The "good cause" eviction law, which was vetoed by Mayor Kamal Johnson on October 9 so that amendments requested by Alderman Rebecca Wolff (First Ward) could be made, was also discussed at last night's meeting. At the beginning of the discussion, Council president Tom DePietro told the committee, "The mayor has asked us to come up with revisions to put before the Council." That did not happen.

Alderman Dominic Merante (Fifth Ward) brought up a memo to the Beacon City Council from its attorneys regarding a similar law being considered in Beacon. The following paragraph is from that memo:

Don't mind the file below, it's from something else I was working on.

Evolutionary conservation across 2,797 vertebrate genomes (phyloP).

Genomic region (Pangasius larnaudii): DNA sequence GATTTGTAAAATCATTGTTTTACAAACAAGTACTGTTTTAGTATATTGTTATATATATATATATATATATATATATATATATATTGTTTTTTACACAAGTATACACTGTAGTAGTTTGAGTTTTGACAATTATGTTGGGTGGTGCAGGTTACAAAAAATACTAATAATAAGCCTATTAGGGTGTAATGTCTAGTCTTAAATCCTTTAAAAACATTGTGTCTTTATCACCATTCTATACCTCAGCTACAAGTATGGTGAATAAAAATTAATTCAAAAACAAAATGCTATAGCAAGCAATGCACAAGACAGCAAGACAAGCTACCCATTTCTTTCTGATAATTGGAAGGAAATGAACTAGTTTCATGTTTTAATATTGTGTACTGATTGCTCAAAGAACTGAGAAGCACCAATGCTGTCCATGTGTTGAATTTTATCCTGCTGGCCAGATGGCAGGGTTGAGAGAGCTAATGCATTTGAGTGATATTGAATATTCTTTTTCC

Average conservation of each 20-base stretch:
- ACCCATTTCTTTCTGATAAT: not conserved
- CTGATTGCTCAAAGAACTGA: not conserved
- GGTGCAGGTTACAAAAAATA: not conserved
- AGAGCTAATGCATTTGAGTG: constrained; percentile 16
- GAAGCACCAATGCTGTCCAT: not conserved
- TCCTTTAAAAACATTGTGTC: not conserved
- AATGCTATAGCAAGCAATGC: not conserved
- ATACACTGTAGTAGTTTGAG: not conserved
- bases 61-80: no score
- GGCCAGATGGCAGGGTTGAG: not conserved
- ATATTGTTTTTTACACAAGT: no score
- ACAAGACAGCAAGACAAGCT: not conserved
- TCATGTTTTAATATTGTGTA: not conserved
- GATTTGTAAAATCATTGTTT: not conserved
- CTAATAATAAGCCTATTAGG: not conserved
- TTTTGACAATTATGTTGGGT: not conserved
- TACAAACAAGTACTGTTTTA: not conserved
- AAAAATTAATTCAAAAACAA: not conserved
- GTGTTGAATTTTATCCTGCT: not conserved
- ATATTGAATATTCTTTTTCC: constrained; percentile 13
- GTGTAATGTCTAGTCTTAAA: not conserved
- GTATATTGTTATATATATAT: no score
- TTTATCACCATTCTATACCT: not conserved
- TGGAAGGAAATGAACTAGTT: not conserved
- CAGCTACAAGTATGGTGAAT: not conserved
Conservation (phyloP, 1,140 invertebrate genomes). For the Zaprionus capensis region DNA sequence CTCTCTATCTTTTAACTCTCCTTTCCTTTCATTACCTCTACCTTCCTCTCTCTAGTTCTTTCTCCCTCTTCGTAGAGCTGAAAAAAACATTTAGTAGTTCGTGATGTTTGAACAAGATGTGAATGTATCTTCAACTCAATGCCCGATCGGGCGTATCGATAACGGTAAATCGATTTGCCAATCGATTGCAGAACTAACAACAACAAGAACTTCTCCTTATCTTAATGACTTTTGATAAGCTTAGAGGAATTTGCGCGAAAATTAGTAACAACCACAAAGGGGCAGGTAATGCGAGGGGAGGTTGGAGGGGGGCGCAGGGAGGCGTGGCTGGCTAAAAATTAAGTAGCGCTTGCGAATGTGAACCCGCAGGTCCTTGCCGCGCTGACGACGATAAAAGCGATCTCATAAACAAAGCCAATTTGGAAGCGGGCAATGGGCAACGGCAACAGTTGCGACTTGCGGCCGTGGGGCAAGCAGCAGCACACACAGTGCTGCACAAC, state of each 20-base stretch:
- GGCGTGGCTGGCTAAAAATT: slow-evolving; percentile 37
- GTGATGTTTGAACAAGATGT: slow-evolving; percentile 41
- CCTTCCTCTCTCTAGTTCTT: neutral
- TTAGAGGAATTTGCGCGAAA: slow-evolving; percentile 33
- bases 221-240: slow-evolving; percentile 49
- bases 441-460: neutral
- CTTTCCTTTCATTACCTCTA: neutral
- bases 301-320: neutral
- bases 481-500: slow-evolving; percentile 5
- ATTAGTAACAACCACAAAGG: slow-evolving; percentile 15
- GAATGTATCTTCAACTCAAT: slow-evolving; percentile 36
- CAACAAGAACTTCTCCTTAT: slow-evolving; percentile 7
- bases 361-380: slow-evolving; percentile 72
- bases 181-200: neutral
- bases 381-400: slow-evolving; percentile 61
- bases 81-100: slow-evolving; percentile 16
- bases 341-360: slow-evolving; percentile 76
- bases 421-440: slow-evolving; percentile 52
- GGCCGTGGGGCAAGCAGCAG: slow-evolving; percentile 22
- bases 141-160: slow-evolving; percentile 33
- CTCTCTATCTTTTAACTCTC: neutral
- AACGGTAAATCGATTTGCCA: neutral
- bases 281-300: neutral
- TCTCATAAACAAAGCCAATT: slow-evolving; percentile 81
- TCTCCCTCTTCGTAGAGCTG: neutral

Members of City Council expressed an interest in adopting a Good Cause Eviction Local Law for Beacon similar to those adopted in Albany and Hudson. However, after reviewing the Good Cause Eviction Local Laws adopted, speaking with municipal attorneys and officials at the NYS Conference of Mayors, and researching the authority granted to municipalities to adopt such legislation, it is our opinion that the City does not have the authority to enact a Good Cause Eviction Local Law and would be subject to litigation if adopted. Those reasons are explained in more detail below but can best be summarized as stating the State Legislature has preempted the ability of a municipality to regulate the Landlord/Tenant relationship in this manner. The State Legislature has adopted a statewide regulatory scheme which courts have interpreted prevent[s] a municipality from enacting its own Landlord/Tenant statute. If this were permitted, then each municipality in the State could have its own unique regulatory scheme, some that might protect tenants and others that might grant more rights to landlords. Courts have held that is not permitted.